Supported by the Alexander von Humboldt Foundation
Fostering a 21st century skill in a graduated lab work course
Critical thinking is actively reflecting upon one’s own experience and knowledge and searching for necessary information in the process of inquiry. Shifting science teaching from the rote-passive-learning to using critical thinking skills as a primary component in facilitating learning, is necessary for inquiry-based learning and for making reasoned argumentation in science. This study focuses on a physical chemistry undergraduate lab course and aimes at examining whether cognitive prompts in the context of CT enhance students’ CT-skills and CT-dispositions. Cognitive prompts were added to the original laboratory manual of the course. The qualitative study was conducted within a pre- and post-experimental design using the California Critical Thinking Disposition Inventory (CCTDI) and the California Critical Thinking Skills Test (CCTST) as dependent variables.
funded by "SALSA Graduate School" of the German Science Foundation (DFG)
Creativity and psychological preferences in problem solving
Creativity is one of the skills that will be very important for successful learning and working in the 21st century. Creative problem solving is already necessary today, for example, due to the pressure to innovate in numerous professional fields, and will continue to grow in importance for future, as yet unknown challenges. In the project a tool is developed at contents of the chemistry, in which different tasks for different abilities are offered. In this project, designed with about N=550 students (grade 10) in the Aptitude-Treatment-Interaction Design, divergent and convergent thinking is implemented by the students finding many different ideas for problems and solutions as well as improving given ones. Co-variables (e.g., hobbies, basic cognitive skills, interest in science) are used to identify influencing factors and predispositions on creative thinking.
The tasks relate to two areas: Finding ideas and improving ideas. Both dimensions of creative thinking are investigated separately in a mixed-method approach. For example, the domain-specific level of creativity is determined using the Consentual Assessment Technique, and the richness of ideas is measured by the statistical frequency of individual word mentions.
A stimulating environment to think and learn in and with models
It is a goal of good chemistry teaching to help students engage in meaningful learning so that they can gain a deeper understanding of chemical content and transfer their knowledge and skills to other contexts. The construction and use of mental models plays a central role in this process. They determine whether students can understand the problem, work through it in an active mental and real-world process, and ultimately solve it successfully. To practice this, learning environments must be designed to stimulate the construction of and active use of mental models.
"Model-eliciting activities" (MEA's) have already been developed and successfully implemented in mathematics and technology education using many examples. They have been used to design open-ended, real-world problems that can be solved in groups of 3 to 4 students. The problems in the MEAs are designed to be relatively open-ended, but unlike traditional open-ended tasks, they focus much more on the solution path than on the solution itself. Students are encouraged to invent, test, and revise models that describe the problem situation and lead to a possible solution.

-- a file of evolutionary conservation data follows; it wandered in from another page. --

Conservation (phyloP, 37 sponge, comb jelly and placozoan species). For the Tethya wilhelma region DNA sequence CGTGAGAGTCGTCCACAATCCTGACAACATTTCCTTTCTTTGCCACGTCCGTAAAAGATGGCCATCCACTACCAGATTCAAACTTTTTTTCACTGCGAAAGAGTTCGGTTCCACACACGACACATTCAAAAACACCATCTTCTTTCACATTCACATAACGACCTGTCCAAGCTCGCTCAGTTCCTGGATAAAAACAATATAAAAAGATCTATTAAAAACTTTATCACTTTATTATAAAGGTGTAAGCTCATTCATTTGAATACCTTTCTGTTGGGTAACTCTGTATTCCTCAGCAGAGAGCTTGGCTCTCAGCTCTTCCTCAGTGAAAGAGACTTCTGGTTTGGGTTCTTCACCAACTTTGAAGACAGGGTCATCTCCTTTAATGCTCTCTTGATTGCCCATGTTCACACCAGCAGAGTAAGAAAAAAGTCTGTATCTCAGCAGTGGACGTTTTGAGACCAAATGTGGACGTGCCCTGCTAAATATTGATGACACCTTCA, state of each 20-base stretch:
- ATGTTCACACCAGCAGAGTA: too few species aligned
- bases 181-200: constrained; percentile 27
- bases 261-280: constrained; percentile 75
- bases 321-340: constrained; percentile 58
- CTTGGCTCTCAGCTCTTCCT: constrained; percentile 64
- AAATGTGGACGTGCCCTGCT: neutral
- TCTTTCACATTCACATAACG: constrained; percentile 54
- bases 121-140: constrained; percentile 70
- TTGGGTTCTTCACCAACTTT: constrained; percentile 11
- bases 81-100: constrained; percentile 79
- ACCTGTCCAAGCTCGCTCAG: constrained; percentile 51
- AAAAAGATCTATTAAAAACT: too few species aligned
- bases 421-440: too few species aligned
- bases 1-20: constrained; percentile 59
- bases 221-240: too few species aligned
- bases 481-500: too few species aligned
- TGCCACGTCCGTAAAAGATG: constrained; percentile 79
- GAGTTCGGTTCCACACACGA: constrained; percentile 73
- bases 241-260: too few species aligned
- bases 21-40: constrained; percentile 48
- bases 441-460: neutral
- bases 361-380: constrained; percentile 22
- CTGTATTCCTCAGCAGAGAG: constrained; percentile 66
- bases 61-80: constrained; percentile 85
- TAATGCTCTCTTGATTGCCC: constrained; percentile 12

To externalize the mental models, this project uses a web-based environment (WebChem) that supports team-based editing of the problem and collaborative exchange. For example, students have to investigate the relationship between the color of a substance or the reactivation of molecules and the respective molecular structure.
The project is a cooperation with CreativeQuantum GmbH, a company located in the Science Park Berlin-Adlershof, which develops WebChem and supervises it from the technical side, and T-CEL, which designs and evaluates the MEAs.
Fostering critical thinking by a gamification approach
We develop and validate (in a quantitative study) a modern, game-oriented, digital learning environment (“MINT-Town”) to foster two of the 21st century skills - critical thinking and problem solving - in the context of STEM education. The embedded gamification elements (i.e. quests, dialogs, avatars) increase the students’ engagement to work on complex problems.
The game consists of two parts: 1) the tutorial, and 2) the chemical part.
In part one, the player is confronted with a general STEM oriented problem situation; he has time to learn the basic controls of the game and several critical thinking subskills while the questline leads him through the problem-solving process.
In part two, the player has to transfer the acquired abilities to a specific chemical context.
The tutorial’s part is done, and it will be validated by an expert rating soon; the chemical part is still under development.
Supported by "Deutsche Telekom-Stiftung"